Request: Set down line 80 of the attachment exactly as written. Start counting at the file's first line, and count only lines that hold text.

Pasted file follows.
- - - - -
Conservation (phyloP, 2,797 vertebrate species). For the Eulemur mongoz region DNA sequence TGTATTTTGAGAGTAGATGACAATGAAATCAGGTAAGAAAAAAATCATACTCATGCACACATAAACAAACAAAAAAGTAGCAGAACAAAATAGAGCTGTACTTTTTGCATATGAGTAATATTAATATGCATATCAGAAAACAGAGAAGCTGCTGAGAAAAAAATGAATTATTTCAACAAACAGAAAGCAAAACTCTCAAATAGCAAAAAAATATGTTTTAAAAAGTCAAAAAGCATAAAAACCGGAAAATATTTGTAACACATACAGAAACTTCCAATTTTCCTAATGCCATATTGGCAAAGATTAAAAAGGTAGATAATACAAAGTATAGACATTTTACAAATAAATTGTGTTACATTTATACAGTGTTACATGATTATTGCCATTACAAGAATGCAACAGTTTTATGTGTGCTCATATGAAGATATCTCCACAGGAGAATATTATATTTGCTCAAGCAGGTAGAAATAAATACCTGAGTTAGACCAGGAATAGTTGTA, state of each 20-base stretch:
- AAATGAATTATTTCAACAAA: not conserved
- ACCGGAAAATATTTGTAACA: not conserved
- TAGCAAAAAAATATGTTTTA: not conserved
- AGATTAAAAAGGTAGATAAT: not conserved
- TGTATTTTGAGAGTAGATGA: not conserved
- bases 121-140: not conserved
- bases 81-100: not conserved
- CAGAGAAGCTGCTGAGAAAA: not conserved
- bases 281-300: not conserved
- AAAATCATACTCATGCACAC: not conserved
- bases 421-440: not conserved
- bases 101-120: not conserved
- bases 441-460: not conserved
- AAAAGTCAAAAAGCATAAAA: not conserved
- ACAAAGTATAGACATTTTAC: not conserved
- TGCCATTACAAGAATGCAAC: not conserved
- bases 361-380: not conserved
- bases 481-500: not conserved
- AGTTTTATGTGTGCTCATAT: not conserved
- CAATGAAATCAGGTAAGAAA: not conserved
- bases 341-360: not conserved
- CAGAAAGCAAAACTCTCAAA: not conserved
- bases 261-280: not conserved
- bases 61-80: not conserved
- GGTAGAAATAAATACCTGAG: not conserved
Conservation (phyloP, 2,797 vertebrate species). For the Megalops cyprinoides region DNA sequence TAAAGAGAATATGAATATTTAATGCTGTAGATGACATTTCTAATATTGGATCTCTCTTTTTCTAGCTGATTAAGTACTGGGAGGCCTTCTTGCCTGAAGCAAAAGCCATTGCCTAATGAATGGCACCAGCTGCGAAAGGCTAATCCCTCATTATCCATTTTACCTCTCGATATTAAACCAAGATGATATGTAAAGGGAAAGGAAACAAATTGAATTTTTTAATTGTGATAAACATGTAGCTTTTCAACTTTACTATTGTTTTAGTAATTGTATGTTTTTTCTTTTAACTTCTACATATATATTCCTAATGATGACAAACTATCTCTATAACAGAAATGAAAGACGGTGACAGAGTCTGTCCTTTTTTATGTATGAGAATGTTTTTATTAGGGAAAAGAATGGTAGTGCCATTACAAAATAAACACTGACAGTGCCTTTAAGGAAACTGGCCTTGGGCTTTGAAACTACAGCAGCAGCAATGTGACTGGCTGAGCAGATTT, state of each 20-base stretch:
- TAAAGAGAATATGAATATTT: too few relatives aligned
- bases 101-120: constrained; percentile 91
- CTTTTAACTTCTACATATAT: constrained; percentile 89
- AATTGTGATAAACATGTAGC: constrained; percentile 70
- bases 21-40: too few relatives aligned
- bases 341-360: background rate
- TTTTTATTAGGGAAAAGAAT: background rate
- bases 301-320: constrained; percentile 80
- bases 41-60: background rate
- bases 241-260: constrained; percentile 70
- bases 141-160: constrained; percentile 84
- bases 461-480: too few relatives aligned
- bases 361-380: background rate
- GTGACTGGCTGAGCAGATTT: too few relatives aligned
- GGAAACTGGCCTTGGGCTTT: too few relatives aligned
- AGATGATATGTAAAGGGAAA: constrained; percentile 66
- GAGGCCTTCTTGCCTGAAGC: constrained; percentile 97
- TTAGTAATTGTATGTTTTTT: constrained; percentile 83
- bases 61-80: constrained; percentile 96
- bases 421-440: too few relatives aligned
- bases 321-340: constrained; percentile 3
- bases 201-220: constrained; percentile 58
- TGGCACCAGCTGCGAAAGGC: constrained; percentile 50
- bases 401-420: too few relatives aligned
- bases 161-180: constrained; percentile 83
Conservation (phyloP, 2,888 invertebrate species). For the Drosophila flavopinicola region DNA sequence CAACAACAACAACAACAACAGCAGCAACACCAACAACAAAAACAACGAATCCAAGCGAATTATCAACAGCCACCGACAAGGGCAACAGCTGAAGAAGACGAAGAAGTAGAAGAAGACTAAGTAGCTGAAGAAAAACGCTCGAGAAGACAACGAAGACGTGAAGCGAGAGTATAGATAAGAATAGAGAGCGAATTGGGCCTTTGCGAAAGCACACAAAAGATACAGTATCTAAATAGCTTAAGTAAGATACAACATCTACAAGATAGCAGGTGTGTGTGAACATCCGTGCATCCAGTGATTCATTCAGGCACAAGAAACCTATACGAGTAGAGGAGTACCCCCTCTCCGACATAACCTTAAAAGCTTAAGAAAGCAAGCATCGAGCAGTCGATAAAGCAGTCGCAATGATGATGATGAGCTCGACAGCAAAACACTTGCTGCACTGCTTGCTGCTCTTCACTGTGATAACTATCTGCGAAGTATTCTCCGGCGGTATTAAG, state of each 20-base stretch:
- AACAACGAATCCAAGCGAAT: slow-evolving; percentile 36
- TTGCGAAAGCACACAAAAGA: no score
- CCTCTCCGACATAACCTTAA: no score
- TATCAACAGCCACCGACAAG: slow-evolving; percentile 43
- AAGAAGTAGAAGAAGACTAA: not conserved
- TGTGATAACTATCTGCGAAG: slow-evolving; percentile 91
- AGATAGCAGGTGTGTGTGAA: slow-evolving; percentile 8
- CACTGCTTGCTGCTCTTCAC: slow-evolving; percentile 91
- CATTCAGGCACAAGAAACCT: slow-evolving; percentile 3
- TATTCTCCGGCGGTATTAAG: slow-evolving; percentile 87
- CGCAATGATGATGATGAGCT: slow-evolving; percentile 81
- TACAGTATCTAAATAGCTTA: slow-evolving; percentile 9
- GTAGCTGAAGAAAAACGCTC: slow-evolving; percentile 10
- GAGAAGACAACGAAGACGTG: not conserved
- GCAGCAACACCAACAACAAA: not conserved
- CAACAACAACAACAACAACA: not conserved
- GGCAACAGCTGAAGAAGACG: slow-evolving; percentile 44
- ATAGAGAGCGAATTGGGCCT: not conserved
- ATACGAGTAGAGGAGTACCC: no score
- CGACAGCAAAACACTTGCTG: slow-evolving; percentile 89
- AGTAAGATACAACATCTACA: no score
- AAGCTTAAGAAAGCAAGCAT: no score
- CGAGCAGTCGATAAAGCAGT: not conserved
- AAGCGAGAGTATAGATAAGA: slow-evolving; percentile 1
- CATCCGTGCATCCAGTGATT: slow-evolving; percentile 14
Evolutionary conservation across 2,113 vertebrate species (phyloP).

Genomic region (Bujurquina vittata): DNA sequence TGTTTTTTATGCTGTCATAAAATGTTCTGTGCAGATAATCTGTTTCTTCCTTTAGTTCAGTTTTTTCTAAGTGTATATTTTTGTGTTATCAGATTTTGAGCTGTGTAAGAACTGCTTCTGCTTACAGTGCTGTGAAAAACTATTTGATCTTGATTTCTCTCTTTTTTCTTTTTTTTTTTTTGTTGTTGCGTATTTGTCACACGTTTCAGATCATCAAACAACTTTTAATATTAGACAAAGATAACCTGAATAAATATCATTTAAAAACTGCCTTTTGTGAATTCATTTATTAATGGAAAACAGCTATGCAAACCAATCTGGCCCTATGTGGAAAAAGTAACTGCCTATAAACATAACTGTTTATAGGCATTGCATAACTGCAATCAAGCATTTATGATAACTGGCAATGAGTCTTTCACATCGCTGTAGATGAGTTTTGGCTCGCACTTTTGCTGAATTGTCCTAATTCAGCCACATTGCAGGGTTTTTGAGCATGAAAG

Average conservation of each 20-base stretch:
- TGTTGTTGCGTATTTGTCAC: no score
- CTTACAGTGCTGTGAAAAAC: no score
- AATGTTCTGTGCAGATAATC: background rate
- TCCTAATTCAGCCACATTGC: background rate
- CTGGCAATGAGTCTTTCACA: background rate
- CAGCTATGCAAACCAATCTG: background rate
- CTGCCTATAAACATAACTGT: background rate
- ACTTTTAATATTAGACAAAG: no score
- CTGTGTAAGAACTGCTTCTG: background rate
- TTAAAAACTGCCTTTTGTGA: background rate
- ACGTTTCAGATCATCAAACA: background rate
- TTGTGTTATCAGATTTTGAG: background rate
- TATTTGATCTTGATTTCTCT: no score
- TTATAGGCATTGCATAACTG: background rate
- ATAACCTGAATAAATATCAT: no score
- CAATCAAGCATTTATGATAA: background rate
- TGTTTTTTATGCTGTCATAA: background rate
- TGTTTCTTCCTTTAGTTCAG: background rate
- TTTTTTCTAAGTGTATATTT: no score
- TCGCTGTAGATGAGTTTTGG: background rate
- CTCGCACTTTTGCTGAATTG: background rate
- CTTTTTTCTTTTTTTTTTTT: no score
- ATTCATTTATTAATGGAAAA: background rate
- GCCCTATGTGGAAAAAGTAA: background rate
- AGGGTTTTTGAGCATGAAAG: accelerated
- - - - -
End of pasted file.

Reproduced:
Genomic region (Bujurquina vittata): DNA sequence TGTTTTTTATGCTGTCATAAAATGTTCTGTGCAGATAATCTGTTTCTTCCTTTAGTTCAGTTTTTTCTAAGTGTATATTTTTGTGTTATCAGATTTTGAGCTGTGTAAGAACTGCTTCTGCTTACAGTGCTGTGAAAAACTATTTGATCTTGATTTCTCTCTTTTTTCTTTTTTTTTTTTTGTTGTTGCGTATTTGTCACACGTTTCAGATCATCAAACAACTTTTAATATTAGACAAAGATAACCTGAATAAATATCATTTAAAAACTGCCTTTTGTGAATTCATTTATTAATGGAAAACAGCTATGCAAACCAATCTGGCCCTATGTGGAAAAAGTAACTGCCTATAAACATAACTGTTTATAGGCATTGCATAACTGCAATCAAGCATTTATGATAACTGGCAATGAGTCTTTCACATCGCTGTAGATGAGTTTTGGCTCGCACTTTTGCTGAATTGTCCTAATTCAGCCACATTGCAGGGTTTTTGAGCATGAAAG